The other issue floating here is the argument (emphasized in the NCAA's amicus brief) that the Court should overturn its earlier ruling that the TSSAA is a state actor (which would, of course, eliminate the need to resolve some tricky First Amendment issues). The 2001 decision was 5-4 and two seats on the Court have changed since then, including the replacement of Justice O'Connor (who joined the majority) with Justice Alito.

I wrote a short essay on the case for the ABA's Preview of United States Supreme Court Cases, which I hope to be able upload prior to Wednesday. My quick prediction is that the Court will not overturn its earlier state-action ruling, but that it will reverse the lower courts; I do not see the Court recognizing, in essence, a right of schools to recruit student-athletes.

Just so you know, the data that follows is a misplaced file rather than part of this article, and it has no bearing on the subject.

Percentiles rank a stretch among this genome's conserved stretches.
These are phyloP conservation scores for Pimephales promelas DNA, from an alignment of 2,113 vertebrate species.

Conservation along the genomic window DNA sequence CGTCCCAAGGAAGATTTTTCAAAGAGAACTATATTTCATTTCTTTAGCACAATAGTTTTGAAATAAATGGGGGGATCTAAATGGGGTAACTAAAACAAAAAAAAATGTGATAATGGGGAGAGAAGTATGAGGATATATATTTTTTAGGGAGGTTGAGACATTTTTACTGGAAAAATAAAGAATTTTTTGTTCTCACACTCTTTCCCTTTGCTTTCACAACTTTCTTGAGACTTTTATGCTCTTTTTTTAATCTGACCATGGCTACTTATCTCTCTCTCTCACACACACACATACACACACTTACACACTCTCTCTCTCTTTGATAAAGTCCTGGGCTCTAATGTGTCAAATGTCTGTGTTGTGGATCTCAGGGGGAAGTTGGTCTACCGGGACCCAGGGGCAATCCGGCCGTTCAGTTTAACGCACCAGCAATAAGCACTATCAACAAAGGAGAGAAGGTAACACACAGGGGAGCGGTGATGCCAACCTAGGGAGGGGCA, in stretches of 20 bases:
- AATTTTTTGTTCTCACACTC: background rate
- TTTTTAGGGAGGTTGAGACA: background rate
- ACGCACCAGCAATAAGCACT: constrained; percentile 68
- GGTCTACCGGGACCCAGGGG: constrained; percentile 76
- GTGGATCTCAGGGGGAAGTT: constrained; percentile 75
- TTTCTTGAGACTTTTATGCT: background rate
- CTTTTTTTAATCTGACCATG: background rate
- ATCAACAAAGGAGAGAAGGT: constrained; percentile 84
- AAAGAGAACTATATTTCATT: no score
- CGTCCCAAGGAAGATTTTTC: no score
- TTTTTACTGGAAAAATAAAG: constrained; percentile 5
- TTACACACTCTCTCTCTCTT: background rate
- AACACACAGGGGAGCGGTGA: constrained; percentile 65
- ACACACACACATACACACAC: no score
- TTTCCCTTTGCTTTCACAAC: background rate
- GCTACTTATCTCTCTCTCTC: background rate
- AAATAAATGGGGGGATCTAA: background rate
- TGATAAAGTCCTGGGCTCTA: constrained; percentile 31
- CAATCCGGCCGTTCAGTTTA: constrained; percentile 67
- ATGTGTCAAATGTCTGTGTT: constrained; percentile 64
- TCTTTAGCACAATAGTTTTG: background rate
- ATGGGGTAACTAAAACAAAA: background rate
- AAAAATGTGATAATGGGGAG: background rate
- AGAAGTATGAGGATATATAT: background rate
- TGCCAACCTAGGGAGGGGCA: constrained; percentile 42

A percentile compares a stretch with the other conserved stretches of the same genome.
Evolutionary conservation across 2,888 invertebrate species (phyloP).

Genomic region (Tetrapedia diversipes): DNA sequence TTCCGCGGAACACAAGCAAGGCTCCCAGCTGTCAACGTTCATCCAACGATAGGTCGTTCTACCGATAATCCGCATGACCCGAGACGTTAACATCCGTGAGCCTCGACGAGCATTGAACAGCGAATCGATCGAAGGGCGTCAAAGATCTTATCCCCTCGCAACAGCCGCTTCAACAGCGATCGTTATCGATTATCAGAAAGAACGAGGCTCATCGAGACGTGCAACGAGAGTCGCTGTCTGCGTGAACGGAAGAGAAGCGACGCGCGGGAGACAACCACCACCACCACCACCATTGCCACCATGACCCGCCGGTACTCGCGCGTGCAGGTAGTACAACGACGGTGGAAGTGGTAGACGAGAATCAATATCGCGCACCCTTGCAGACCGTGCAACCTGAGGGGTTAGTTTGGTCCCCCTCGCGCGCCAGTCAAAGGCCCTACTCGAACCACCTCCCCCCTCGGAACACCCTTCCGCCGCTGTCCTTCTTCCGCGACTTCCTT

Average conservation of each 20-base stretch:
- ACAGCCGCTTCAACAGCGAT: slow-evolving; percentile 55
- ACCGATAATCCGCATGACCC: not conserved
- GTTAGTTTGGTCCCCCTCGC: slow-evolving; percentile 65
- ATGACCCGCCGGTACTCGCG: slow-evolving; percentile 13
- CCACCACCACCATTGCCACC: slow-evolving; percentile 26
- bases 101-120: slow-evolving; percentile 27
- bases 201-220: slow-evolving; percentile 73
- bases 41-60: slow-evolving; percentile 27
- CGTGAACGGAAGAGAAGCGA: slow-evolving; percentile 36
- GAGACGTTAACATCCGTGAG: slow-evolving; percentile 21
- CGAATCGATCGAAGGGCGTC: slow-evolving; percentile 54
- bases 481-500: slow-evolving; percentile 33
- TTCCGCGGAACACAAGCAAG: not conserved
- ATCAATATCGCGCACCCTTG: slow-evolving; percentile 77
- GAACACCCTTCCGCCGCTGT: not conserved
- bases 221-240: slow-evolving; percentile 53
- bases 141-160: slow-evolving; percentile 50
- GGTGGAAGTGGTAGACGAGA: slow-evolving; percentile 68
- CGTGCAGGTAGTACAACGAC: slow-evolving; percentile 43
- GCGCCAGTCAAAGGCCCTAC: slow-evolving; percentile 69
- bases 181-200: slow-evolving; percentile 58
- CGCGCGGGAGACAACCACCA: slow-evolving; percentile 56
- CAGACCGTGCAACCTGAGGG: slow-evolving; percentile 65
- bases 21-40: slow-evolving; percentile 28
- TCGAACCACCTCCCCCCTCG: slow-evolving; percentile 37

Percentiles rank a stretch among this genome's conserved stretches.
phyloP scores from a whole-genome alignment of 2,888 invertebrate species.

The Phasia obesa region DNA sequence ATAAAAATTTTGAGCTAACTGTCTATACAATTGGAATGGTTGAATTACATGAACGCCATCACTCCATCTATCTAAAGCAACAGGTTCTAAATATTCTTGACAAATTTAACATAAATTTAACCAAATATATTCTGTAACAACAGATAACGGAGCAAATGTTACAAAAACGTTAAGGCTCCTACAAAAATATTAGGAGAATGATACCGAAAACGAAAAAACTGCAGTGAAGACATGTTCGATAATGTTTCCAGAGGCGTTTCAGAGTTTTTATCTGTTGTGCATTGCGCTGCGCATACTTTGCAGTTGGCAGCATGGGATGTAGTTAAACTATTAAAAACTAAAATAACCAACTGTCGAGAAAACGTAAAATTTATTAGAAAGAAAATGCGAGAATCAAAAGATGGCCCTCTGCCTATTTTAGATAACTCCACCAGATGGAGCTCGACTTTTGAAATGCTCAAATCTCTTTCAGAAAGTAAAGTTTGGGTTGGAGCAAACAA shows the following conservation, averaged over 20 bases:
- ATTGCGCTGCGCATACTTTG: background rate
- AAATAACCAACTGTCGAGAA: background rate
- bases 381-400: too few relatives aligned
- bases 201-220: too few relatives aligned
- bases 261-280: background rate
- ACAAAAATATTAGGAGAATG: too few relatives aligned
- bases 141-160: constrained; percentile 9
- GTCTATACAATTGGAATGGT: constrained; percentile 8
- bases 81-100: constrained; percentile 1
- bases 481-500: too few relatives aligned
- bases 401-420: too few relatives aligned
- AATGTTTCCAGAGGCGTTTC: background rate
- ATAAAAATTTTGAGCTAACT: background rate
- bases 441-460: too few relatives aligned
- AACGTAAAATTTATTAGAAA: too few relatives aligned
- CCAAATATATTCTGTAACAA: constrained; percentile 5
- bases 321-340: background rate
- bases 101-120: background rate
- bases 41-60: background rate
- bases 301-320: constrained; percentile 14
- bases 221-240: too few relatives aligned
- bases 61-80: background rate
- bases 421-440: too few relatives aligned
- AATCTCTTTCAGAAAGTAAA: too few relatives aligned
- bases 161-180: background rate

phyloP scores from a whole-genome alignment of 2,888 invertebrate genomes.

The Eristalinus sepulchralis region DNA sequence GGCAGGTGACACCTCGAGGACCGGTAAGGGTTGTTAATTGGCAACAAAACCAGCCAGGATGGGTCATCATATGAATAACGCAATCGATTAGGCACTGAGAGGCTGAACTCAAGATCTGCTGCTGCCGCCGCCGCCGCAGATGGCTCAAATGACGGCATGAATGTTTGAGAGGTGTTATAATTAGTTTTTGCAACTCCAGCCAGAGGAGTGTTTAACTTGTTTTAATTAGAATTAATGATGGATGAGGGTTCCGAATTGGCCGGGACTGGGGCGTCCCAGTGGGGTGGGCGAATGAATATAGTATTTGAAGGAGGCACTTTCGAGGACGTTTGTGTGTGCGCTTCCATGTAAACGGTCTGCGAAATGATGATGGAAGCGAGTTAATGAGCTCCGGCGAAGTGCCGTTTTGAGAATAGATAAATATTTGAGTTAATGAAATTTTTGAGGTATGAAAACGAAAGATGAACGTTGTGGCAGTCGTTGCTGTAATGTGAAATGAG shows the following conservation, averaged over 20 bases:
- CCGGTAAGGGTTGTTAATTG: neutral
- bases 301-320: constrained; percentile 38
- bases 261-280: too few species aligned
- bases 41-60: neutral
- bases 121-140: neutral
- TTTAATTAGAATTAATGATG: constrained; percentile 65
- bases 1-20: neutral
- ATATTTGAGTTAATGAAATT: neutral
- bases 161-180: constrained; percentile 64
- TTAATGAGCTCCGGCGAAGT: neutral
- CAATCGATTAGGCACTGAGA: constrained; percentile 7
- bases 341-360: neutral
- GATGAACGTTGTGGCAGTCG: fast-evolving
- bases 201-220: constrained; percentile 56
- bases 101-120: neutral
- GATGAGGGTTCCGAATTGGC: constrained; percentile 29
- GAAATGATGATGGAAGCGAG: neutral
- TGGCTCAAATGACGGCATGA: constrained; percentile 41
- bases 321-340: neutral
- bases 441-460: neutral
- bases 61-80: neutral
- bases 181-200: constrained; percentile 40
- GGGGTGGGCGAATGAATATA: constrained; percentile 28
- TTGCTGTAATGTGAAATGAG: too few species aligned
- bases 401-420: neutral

And I predict a lot of sports puns, metaphors, analogies, and stories in the argument and the opinion; the parties and the Court cannot help themselves when sports are at issue.


UPDATE # 1: I neglected to mention that Michael discussed this case when the Sixth Circuit's decision came down last May. I largely agree with his analysis, particularly the notions that letters such as the one from Brentwood's coach obviously affected the twelve student-athletes (all twelve--surprise, surprise--showed up for spring practice) and that if such letters cannot be restricted, then high school sports becomes the unregulable wild west. All the more reason to believe the Sixth Circuit opinion will not stand.